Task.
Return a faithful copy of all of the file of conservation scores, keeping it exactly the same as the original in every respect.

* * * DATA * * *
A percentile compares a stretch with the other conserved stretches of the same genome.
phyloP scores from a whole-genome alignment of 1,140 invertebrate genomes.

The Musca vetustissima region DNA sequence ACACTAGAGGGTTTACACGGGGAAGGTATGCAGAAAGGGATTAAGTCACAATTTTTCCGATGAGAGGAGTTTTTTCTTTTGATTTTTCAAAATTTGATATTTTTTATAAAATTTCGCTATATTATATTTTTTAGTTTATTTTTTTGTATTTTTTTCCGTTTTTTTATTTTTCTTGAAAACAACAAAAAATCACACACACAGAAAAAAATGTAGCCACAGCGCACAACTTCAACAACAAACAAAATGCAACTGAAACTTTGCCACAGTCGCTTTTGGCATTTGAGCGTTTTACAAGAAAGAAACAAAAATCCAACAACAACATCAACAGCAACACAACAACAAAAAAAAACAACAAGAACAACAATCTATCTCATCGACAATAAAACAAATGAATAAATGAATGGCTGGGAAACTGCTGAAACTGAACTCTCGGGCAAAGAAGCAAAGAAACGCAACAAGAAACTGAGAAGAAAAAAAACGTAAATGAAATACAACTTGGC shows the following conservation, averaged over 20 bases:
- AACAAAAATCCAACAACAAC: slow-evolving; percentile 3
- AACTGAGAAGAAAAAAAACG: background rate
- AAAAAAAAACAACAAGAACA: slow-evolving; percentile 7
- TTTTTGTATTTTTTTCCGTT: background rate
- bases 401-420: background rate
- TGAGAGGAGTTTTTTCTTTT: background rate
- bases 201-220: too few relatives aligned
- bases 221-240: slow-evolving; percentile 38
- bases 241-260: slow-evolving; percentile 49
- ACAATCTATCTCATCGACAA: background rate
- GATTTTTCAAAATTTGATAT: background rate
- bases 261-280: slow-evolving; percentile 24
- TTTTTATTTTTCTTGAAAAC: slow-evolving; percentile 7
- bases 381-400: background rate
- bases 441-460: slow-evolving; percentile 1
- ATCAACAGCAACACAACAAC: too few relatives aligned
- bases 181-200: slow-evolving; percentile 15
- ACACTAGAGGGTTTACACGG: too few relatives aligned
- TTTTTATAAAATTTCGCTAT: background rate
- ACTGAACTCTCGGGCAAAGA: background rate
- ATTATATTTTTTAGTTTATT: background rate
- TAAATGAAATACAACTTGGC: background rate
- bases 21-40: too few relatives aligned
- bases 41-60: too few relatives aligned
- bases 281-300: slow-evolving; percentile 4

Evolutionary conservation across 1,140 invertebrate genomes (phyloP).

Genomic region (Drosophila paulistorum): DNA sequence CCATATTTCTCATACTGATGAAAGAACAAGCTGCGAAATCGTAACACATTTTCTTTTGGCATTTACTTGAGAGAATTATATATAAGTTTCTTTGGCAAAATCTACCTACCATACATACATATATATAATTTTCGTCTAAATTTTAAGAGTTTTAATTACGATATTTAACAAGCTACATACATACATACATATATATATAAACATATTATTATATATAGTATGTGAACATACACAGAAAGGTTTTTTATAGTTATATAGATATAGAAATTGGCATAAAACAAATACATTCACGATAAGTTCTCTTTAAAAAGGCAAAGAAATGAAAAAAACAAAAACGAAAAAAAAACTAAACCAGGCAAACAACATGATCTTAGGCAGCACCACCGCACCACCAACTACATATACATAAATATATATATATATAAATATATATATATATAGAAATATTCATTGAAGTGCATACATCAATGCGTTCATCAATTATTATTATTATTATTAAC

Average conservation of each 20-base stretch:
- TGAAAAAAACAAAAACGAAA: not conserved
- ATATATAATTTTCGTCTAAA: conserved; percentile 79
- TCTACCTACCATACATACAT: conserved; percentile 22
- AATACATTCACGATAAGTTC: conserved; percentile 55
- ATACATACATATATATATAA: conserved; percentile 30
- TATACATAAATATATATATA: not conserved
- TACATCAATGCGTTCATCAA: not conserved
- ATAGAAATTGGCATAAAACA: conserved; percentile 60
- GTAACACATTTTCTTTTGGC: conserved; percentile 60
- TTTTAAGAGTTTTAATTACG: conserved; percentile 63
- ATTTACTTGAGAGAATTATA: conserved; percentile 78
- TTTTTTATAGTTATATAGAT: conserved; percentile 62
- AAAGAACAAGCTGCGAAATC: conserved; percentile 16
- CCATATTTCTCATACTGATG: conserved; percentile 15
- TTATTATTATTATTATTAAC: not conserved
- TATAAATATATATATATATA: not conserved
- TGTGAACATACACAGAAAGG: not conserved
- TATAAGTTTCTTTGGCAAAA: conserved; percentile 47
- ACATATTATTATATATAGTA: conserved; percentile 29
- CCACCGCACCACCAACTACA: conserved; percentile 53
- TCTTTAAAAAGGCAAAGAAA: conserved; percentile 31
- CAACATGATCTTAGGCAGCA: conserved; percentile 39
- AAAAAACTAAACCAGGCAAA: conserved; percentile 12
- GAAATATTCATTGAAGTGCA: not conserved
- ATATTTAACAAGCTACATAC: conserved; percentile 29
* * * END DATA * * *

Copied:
A percentile compares a stretch with the other conserved stretches of the same genome.
phyloP scores from a whole-genome alignment of 1,140 invertebrate genomes.

The Musca vetustissima region DNA sequence ACACTAGAGGGTTTACACGGGGAAGGTATGCAGAAAGGGATTAAGTCACAATTTTTCCGATGAGAGGAGTTTTTTCTTTTGATTTTTCAAAATTTGATATTTTTTATAAAATTTCGCTATATTATATTTTTTAGTTTATTTTTTTGTATTTTTTTCCGTTTTTTTATTTTTCTTGAAAACAACAAAAAATCACACACACAGAAAAAAATGTAGCCACAGCGCACAACTTCAACAACAAACAAAATGCAACTGAAACTTTGCCACAGTCGCTTTTGGCATTTGAGCGTTTTACAAGAAAGAAACAAAAATCCAACAACAACATCAACAGCAACACAACAACAAAAAAAAACAACAAGAACAACAATCTATCTCATCGACAATAAAACAAATGAATAAATGAATGGCTGGGAAACTGCTGAAACTGAACTCTCGGGCAAAGAAGCAAAGAAACGCAACAAGAAACTGAGAAGAAAAAAAACGTAAATGAAATACAACTTGGC shows the following conservation, averaged over 20 bases:
- AACAAAAATCCAACAACAAC: slow-evolving; percentile 3
- AACTGAGAAGAAAAAAAACG: background rate
- AAAAAAAAACAACAAGAACA: slow-evolving; percentile 7
- TTTTTGTATTTTTTTCCGTT: background rate
- bases 401-420: background rate
- TGAGAGGAGTTTTTTCTTTT: background rate
- bases 201-220: too few relatives aligned
- bases 221-240: slow-evolving; percentile 38
- bases 241-260: slow-evolving; percentile 49
- ACAATCTATCTCATCGACAA: background rate
- GATTTTTCAAAATTTGATAT: background rate
- bases 261-280: slow-evolving; percentile 24
- TTTTTATTTTTCTTGAAAAC: slow-evolving; percentile 7
- bases 381-400: background rate
- bases 441-460: slow-evolving; percentile 1
- ATCAACAGCAACACAACAAC: too few relatives aligned
- bases 181-200: slow-evolving; percentile 15
- ACACTAGAGGGTTTACACGG: too few relatives aligned
- TTTTTATAAAATTTCGCTAT: background rate
- ACTGAACTCTCGGGCAAAGA: background rate
- ATTATATTTTTTAGTTTATT: background rate
- TAAATGAAATACAACTTGGC: background rate
- bases 21-40: too few relatives aligned
- bases 41-60: too few relatives aligned
- bases 281-300: slow-evolving; percentile 4

Evolutionary conservation across 1,140 invertebrate genomes (phyloP).

Genomic region (Drosophila paulistorum): DNA sequence CCATATTTCTCATACTGATGAAAGAACAAGCTGCGAAATCGTAACACATTTTCTTTTGGCATTTACTTGAGAGAATTATATATAAGTTTCTTTGGCAAAATCTACCTACCATACATACATATATATAATTTTCGTCTAAATTTTAAGAGTTTTAATTACGATATTTAACAAGCTACATACATACATACATATATATATAAACATATTATTATATATAGTATGTGAACATACACAGAAAGGTTTTTTATAGTTATATAGATATAGAAATTGGCATAAAACAAATACATTCACGATAAGTTCTCTTTAAAAAGGCAAAGAAATGAAAAAAACAAAAACGAAAAAAAAACTAAACCAGGCAAACAACATGATCTTAGGCAGCACCACCGCACCACCAACTACATATACATAAATATATATATATATAAATATATATATATATAGAAATATTCATTGAAGTGCATACATCAATGCGTTCATCAATTATTATTATTATTATTAAC

Average conservation of each 20-base stretch:
- TGAAAAAAACAAAAACGAAA: not conserved
- ATATATAATTTTCGTCTAAA: conserved; percentile 79
- TCTACCTACCATACATACAT: conserved; percentile 22
- AATACATTCACGATAAGTTC: conserved; percentile 55
- ATACATACATATATATATAA: conserved; percentile 30
- TATACATAAATATATATATA: not conserved
- TACATCAATGCGTTCATCAA: not conserved
- ATAGAAATTGGCATAAAACA: conserved; percentile 60
- GTAACACATTTTCTTTTGGC: conserved; percentile 60
- TTTTAAGAGTTTTAATTACG: conserved; percentile 63
- ATTTACTTGAGAGAATTATA: conserved; percentile 78
- TTTTTTATAGTTATATAGAT: conserved; percentile 62
- AAAGAACAAGCTGCGAAATC: conserved; percentile 16
- CCATATTTCTCATACTGATG: conserved; percentile 15
- TTATTATTATTATTATTAAC: not conserved
- TATAAATATATATATATATA: not conserved
- TGTGAACATACACAGAAAGG: not conserved
- TATAAGTTTCTTTGGCAAAA: conserved; percentile 47
- ACATATTATTATATATAGTA: conserved; percentile 29
- CCACCGCACCACCAACTACA: conserved; percentile 53
- TCTTTAAAAAGGCAAAGAAA: conserved; percentile 31
- CAACATGATCTTAGGCAGCA: conserved; percentile 39
- AAAAAACTAAACCAGGCAAA: conserved; percentile 12
- GAAATATTCATTGAAGTGCA: not conserved
- ATATTTAACAAGCTACATAC: conserved; percentile 29